The recent executive order on immigration has caused quite a lot of controversy both within and outside of higher education. In international education, especially those working with international students, knowledge of immigration law is crucial. While I’m no immigration expert or scholar, I think there are some laws that we all should be familiar with as student affairs professionals.
Firstly, the Foreign Intelligence Surveillance Act (FISA) is worth mentioning because it establishes surveillance for national security purposes. You’ll notice that the act defines “foreign power”, “agent of a foreign power” and “international terrorism” right. Much of immigration law can trace it roots for national security concerns and this law is no exception.
One law passed after 9/11 was the Enhanced Security and Visa Entry Act , which also called for closer surveillance. In section 501, this law discusses a foreign student monitoring program. FISA would later be amended and called the Patriot Act after the wake of 9/11. The Patriot Act (particularly Section 416) would call for stricter surveillance of international students through a government online database that would come to be known as SEVIS (Student Exchange and Visitor Information System) that is used by international student advisors daily.
Immigration and Nationality Act and IIIRA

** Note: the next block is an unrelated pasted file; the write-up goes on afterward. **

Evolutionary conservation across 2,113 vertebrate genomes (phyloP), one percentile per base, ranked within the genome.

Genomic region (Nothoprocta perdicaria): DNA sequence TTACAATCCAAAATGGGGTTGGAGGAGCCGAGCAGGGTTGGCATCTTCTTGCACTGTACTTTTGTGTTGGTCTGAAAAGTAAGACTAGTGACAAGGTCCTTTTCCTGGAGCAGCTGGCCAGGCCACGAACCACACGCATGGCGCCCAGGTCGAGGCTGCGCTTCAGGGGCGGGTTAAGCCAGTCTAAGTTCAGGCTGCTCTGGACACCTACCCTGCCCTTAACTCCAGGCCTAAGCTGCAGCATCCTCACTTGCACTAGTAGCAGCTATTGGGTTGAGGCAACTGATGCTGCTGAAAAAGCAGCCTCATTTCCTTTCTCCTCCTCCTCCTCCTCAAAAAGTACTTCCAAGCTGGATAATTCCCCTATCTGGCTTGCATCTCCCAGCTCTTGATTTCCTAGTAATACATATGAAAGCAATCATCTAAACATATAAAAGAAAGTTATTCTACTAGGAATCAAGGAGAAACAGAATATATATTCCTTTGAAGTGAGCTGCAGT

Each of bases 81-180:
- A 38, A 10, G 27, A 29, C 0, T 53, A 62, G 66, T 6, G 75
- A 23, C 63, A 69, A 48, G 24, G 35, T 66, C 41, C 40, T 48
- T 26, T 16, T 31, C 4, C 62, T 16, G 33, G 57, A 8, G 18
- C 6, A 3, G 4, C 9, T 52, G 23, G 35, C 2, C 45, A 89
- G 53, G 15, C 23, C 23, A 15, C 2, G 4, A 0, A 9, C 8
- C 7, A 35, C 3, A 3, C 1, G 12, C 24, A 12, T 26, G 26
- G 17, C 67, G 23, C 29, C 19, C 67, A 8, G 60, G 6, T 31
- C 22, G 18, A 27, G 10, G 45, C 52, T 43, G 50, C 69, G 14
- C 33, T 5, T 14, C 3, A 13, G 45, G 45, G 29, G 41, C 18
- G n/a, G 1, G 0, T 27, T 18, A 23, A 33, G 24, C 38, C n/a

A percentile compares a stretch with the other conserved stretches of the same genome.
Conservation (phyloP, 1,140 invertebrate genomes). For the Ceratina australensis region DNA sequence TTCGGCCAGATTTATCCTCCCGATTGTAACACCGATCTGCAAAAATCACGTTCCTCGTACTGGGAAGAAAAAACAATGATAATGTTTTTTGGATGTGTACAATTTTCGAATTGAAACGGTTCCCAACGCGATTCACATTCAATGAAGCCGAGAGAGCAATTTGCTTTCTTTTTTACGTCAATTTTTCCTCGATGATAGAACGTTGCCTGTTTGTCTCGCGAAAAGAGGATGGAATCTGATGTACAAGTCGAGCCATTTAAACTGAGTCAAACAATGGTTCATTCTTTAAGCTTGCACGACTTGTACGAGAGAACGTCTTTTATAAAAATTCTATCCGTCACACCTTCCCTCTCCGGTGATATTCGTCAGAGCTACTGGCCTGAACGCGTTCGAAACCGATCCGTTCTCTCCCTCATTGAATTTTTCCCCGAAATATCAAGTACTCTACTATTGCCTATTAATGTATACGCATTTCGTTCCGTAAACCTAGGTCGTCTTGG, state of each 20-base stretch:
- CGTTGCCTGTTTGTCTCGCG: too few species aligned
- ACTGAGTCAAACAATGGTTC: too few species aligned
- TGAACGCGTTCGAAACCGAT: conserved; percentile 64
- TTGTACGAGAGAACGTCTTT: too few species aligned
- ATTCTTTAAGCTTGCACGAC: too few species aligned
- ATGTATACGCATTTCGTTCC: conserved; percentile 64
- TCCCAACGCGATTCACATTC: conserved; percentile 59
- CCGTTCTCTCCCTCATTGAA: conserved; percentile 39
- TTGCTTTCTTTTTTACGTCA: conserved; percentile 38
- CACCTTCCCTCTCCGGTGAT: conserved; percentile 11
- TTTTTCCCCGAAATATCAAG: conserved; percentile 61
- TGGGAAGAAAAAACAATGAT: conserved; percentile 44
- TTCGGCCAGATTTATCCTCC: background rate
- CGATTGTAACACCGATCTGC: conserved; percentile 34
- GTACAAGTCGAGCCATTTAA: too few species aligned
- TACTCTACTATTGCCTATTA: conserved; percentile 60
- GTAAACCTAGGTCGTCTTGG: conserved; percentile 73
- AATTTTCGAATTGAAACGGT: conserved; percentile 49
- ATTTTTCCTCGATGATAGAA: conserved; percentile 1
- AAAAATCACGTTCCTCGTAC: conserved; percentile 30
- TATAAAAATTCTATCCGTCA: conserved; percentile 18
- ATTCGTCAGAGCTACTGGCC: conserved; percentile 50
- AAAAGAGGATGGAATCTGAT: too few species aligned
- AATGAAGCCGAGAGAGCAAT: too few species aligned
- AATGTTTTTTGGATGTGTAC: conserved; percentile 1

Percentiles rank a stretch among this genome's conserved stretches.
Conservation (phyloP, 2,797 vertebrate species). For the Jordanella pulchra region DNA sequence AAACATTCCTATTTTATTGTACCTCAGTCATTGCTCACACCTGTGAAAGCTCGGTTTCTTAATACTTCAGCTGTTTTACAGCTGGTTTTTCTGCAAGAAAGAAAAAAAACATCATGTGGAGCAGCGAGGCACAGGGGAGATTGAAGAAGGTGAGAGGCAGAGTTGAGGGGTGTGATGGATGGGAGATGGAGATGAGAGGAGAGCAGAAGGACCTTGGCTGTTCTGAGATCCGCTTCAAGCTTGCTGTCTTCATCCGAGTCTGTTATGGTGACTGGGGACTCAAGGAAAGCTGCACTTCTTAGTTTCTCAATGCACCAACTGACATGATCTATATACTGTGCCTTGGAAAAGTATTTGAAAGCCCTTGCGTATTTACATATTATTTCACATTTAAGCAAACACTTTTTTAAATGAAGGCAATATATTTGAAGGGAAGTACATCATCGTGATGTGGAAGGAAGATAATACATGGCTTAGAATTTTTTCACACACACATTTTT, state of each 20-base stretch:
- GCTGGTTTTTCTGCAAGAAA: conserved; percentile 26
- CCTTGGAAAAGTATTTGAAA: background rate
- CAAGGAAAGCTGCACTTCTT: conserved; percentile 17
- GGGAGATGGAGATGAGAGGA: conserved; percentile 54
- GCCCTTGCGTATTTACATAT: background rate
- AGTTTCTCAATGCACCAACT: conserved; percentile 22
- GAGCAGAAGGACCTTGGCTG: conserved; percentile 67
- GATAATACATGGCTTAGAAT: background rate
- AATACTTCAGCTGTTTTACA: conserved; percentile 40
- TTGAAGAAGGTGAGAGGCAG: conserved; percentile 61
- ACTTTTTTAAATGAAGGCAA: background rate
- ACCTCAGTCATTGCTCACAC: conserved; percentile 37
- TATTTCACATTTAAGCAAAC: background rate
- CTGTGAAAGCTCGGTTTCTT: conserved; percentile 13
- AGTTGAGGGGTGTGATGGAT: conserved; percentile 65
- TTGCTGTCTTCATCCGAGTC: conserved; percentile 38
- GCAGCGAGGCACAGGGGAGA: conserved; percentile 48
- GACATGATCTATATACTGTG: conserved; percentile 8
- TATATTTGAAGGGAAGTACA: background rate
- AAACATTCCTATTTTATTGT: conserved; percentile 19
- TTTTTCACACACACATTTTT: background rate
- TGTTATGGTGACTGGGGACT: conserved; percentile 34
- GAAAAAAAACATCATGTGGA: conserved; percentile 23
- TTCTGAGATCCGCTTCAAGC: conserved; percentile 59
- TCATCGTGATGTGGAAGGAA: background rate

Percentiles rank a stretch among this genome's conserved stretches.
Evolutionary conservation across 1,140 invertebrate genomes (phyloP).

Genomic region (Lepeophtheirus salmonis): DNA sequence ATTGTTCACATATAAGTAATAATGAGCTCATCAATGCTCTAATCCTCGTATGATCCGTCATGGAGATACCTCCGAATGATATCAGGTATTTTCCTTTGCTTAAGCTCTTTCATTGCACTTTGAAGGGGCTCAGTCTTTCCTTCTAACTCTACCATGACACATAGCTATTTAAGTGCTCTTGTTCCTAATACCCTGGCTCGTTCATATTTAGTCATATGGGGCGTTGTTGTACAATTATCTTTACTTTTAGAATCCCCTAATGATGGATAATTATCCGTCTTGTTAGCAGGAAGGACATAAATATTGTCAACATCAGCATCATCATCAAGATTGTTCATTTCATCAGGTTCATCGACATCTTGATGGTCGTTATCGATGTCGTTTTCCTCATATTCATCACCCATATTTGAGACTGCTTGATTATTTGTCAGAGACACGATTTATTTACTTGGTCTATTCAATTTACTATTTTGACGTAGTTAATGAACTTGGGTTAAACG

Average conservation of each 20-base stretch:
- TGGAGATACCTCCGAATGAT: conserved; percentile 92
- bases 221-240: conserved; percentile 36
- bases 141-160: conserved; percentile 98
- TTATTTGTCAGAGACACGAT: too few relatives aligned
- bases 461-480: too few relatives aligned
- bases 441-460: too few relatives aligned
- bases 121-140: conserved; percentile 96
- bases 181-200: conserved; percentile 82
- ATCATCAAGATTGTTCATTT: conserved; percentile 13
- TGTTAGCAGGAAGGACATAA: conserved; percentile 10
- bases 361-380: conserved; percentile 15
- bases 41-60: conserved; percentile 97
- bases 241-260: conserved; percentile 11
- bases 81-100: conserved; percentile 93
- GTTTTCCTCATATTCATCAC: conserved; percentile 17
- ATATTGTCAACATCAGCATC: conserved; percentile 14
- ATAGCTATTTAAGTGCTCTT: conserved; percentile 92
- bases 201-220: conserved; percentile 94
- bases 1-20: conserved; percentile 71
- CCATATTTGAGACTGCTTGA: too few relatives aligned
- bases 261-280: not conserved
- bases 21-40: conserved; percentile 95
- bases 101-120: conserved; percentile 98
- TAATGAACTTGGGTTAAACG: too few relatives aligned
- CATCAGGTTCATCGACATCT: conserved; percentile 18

The Immigration and Nationality Act and the Illegal Immigration Reform and Immigrant Responsibility Act (IIIRA) are also integral to know in the realm of immigration law. Both attempt to streamline immigration matters in the United States.
Fulbright Hays Act and Code of Federal Regulations
The establishment of the J-1 exchange program can be traced from the Fulbright Hays Act. This seeks to “increase mutual understanding between people of the United States and people from other countries by means of educational and cultural exchange.” And lastly, the Code of Federal Regulations (CFR) is also one of the most cited laws in the international student advising side of higher education.
You’ll notice that all of these laws focus on the surveillance of foreigners due to national security concerns (especially fear of terrorism). It is interesting that, in the legal perspective, foreign students are viewed as a threat before they even set foot in the US. With the recent immigration executive orders just signed, the current administration continue to perpetuate this viewpoint to the general public. It will and already has dire effects on the international student community that is here in America.